Employability Study for Youth and Adolescents in Libya
UNICEF Libya is pleased to share with you our “Youth Employability Skills Study” supported by the EU and Germany, together with a summary of UNICEF’s wider programme priorities to support adolescents and youth in Libya.
The study, conducted by UNICEF in 2023, provides a comprehensive overview of Libyan labour market trends as they pertain to the employability of youth aged 15-24. It identifies and maps gaps in the employability skills of youth, evaluates existing government policies and legislation supporting youth employability, and identifies barriers to employability that youth face, considering the differences between genders, formal and informal sectors, and different regions in Libya.
The findings of this study provide a better understanding of the challenges and opportunities surrounding youth employability, and the actionable recommendations serve as a valuable tool to plan future interventions to support youth in Libya.
Some key findings include:
- There are around 1.1 million Libyans between the ages of 15 and 24, with a youth unemployment rate of 51.4%, one of the highest of any country in the world. This is attributed to a weak private sector, limited economic diversification, and a competitive job market dominated by the public and informal sectors.
- 24% of respondents reported that they were working (including those with part-time and informal roles), while 72.5% were out of work, and 3.5% declined to answer this question.
- Youth in Libya face numerous barriers to employment, notably a lack of open positions (45%), limited social connections (32%), inadequate skills (28%), a lack of information about available jobs, and the influence of nepotism in recruitment processes. Women, youth with disabilities, ethnic minorities and those from rural areas face additional specific barriers to accessing employment and training.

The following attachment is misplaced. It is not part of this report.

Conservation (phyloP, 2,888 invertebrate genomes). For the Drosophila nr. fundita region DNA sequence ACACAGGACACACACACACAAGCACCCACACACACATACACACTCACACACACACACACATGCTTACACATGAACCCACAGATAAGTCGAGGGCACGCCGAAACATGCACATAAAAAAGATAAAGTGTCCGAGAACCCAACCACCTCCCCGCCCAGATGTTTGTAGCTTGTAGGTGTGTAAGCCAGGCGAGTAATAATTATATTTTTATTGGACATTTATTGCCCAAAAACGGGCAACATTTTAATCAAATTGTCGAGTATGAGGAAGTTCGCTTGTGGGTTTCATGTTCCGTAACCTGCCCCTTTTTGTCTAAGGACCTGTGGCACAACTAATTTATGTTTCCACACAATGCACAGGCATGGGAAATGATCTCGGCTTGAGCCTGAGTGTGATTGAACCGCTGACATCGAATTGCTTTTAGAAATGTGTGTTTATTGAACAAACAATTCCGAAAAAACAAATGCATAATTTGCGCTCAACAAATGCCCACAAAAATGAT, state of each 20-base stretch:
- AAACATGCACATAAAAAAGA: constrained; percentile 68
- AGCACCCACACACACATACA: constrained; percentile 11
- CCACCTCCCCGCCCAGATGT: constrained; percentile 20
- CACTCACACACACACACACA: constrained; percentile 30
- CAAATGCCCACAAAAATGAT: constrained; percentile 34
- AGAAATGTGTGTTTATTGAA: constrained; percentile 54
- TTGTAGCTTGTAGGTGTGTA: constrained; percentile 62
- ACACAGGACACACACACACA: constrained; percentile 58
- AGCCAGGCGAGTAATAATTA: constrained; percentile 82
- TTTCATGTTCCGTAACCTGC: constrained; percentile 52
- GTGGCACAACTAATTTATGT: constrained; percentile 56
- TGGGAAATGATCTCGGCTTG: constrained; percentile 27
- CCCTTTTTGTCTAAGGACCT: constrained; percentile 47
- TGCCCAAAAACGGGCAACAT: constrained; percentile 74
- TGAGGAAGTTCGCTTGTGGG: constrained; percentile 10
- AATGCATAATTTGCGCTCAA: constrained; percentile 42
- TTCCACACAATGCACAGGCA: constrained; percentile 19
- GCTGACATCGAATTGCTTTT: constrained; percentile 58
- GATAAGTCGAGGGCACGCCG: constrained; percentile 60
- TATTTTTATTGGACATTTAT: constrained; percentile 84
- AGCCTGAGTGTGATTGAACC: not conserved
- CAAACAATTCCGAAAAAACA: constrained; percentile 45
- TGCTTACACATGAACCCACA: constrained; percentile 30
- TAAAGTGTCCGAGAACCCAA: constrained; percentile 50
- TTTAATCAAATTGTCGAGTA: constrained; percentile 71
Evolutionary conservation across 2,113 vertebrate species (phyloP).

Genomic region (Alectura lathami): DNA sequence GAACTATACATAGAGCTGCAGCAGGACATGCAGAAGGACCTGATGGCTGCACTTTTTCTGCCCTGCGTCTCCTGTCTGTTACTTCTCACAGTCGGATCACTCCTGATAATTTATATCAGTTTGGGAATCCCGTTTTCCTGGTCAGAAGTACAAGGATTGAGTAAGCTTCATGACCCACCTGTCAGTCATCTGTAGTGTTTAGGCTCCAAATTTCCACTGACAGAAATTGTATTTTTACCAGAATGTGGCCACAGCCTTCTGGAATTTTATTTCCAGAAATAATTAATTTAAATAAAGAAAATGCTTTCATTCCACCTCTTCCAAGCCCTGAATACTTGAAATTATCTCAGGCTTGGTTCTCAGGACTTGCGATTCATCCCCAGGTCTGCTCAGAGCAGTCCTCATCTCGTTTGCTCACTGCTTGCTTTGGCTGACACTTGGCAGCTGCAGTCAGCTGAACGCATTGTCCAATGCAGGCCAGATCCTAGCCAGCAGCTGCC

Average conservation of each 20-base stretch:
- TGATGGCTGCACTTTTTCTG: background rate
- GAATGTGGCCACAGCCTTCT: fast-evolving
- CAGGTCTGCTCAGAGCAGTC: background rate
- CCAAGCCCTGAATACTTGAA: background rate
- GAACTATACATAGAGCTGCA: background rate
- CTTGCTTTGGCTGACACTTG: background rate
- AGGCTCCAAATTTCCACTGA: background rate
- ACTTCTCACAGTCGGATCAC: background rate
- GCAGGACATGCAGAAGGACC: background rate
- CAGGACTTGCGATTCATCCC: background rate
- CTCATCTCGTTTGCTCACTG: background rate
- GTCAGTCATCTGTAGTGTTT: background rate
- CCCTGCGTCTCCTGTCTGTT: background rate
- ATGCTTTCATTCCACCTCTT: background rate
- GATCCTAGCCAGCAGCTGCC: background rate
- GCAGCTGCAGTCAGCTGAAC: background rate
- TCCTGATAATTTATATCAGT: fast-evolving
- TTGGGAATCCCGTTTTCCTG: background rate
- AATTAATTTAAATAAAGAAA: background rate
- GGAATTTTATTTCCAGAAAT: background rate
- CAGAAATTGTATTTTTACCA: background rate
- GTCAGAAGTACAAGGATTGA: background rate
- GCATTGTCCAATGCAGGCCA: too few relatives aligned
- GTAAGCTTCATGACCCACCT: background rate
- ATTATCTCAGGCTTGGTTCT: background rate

- Over 85% of respondents noted that lack of funding is the key barrier to start up a business and over 12% mentioned bureaucratic impediments/permits.
- In terms of essential skills reading (41%) and writing (29%) were the ones identified as most in need of improvement.
- Of the advanced skills, the most in need to find a job are English proficiency (50%); interpersonal skills (41%); coding (30%) and knowledge of business/finance and IT (24% each).
Recommendations to improve youth employability are grouped around 4 thematic pillars, each with their own set of specific recommendations:
- Improvement to education, training and development programmes available for Libyan youth, including development and rollout of life skills training, and strengthening of the TVET sector;
- Investment in infrastructure for new and existing training facilities, and support for the construction sector in Libya, a potential employment growth area;
- Strengthened advocacy around youth employability, changing attitudes to women and marginalized groups in the workplace, and improving the Libyan perceptions of the private sector;
- Strengthened partnerships and linkages between the youth population, training facilities, and the private sector labor market, and support for entrepreneurship among youth in Libya.